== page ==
"As we continue to reflect on the beginning of the First World War one hundred years ago, the installation of these new interactive panels will offer a very poignant reminder of the sacrifices made by people from Leeds, and also how they are remembered at Lawnswood Cemetery.

"I would like to personally thank the Commonwealth War Graves Commission for including Lawnwood Cemetery in this extremely moving project, which will be a powerful tool in remembering and bringing the stories of those people who served with such bravery during both world wars to a new generation."

Among the host of stories revealed on the panels at Lawnswood Cemetery is that of Captain Stanley Burnett Kay who died age 26 on 28 January 1918 – just one week before he was due to be married.

Stanley was born in Leeds in 1892, the son of mining engineer Stanley Robert Kay and his wife, Hetty. When the First World War broke out, Stanley was studying at the University of Leeds. He applied for a commission, and by November he was a lieutenant in the Yorkshire Regiment. The following March he was promoted Captain.

Stanley was wounded twice. In February 1916, he was hit by a fragment of shell, and hospitalised for a month. The following November, he was shot in the arm during efforts to repel a German attack. On his recovery, he was transferred to the Royal Flying Corps. He died in a training accident in January 1918.

More than 220 servicemen and women of the First World War and a further 91 involved in the Second World War are commemorated in Lawnswood Cemetery.

Stephen Liversage, the CWGC’s Regional Supervisor in the North said:

"The Commonwealth War Graves Commission is at the heart of events to mark the Centenary of the First World War. We see an important part of that role as encouraging greater numbers of visitors to our cemeteries and then helping those visitors to appreciate why these places are here, who looks after them and why it is important to remember those who died.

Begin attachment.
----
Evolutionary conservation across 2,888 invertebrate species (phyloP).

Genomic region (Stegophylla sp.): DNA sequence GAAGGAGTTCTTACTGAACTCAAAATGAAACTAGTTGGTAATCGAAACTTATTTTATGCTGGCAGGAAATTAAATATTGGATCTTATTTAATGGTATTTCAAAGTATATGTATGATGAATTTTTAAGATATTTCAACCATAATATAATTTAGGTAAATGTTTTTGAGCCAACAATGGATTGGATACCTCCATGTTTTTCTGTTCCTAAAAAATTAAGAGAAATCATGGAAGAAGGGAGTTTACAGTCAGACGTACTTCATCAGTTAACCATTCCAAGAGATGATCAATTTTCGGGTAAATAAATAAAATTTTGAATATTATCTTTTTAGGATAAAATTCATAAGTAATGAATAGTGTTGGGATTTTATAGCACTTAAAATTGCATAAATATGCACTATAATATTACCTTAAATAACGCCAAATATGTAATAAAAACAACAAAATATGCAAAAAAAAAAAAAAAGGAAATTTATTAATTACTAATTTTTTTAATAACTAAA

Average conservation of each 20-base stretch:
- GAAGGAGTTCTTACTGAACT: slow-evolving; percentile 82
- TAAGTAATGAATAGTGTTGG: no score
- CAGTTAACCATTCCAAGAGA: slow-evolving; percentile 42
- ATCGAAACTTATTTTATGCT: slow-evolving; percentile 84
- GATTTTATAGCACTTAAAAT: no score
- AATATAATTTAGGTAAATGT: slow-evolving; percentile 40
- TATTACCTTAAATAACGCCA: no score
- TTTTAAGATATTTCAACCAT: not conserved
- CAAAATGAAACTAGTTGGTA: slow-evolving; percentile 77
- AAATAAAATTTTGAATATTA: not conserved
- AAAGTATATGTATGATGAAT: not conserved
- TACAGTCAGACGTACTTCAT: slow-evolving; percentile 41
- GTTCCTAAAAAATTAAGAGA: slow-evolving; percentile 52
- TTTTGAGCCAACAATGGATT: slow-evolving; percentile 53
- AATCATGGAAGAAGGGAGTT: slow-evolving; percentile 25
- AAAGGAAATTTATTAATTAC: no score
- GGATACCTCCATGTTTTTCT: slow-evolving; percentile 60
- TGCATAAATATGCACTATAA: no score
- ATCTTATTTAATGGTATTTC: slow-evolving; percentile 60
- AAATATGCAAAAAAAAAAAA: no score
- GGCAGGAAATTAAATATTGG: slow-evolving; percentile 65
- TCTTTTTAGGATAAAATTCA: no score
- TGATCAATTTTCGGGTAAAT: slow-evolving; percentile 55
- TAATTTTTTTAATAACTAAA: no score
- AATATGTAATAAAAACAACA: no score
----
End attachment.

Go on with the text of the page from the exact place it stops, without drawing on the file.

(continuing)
"Here in Leeds, our new panels will be an interactive way for new generations to learn about the final resting place of so many Commonwealth servicemen and women, in an engaging and meaningful way. I hope that the installation encourages many more people to visit this moving cemetery, and remember those who fell during both world wars."

Note to editors:

For more information regarding Leeds City Council’s First World War commemoration programme, please see:

For media enquiries, please contact;
Colin Dickinson, Leeds City Council press office (0113) 39 51578

Wednesday, 26 November 2014

Giving Leeds a healthy future

City leaders and health and care experts united to consider how to face challenges to Leeds health and care issues today [Weds 26th November].

In the face of continued financial austerity for public services, demographic changes such as an ageing population and rising birth rate, as well as rising demands for services, Leeds is seeking to pioneer new ways to look after citizens, not least by helping them look after themselves.

New healthcare innovations - including groundbreaking digital platforms - mean that it has never been easier to share information and use that data to plan care better. However, this requires better organisation of services, trust from service users and planning to link the information effectively.

Councillor Lisa Mulherin, chair of Leeds Health and Wellbeing Board, said:

“This ‘State of the City’ health summit brought elected members, experts and service users together to find out what we want, what we need and what is possible. It wasn’t about simplistic solutions, but making sure that we are engaging with people to make sure our planning and vision for the future match up.”

“No one should be in any doubt how challenging it will be to provide the levels of care and support people want and need in the years to come. That is why we have to use all the skills, information and good ideas at our disposal, sharing good practice from the rest of the country and far beyond. We also need everyone in the city to play their part, keeping an eye on their own health and that of friends, neighbours and family.”

The event also heard from Julian Hartley, Chief Executive Officer, Leeds Teaching Hospitals NHS Trust, who highlighted challenges facing hospitals as they face increasing pressures, scrutiny and expectations. He said: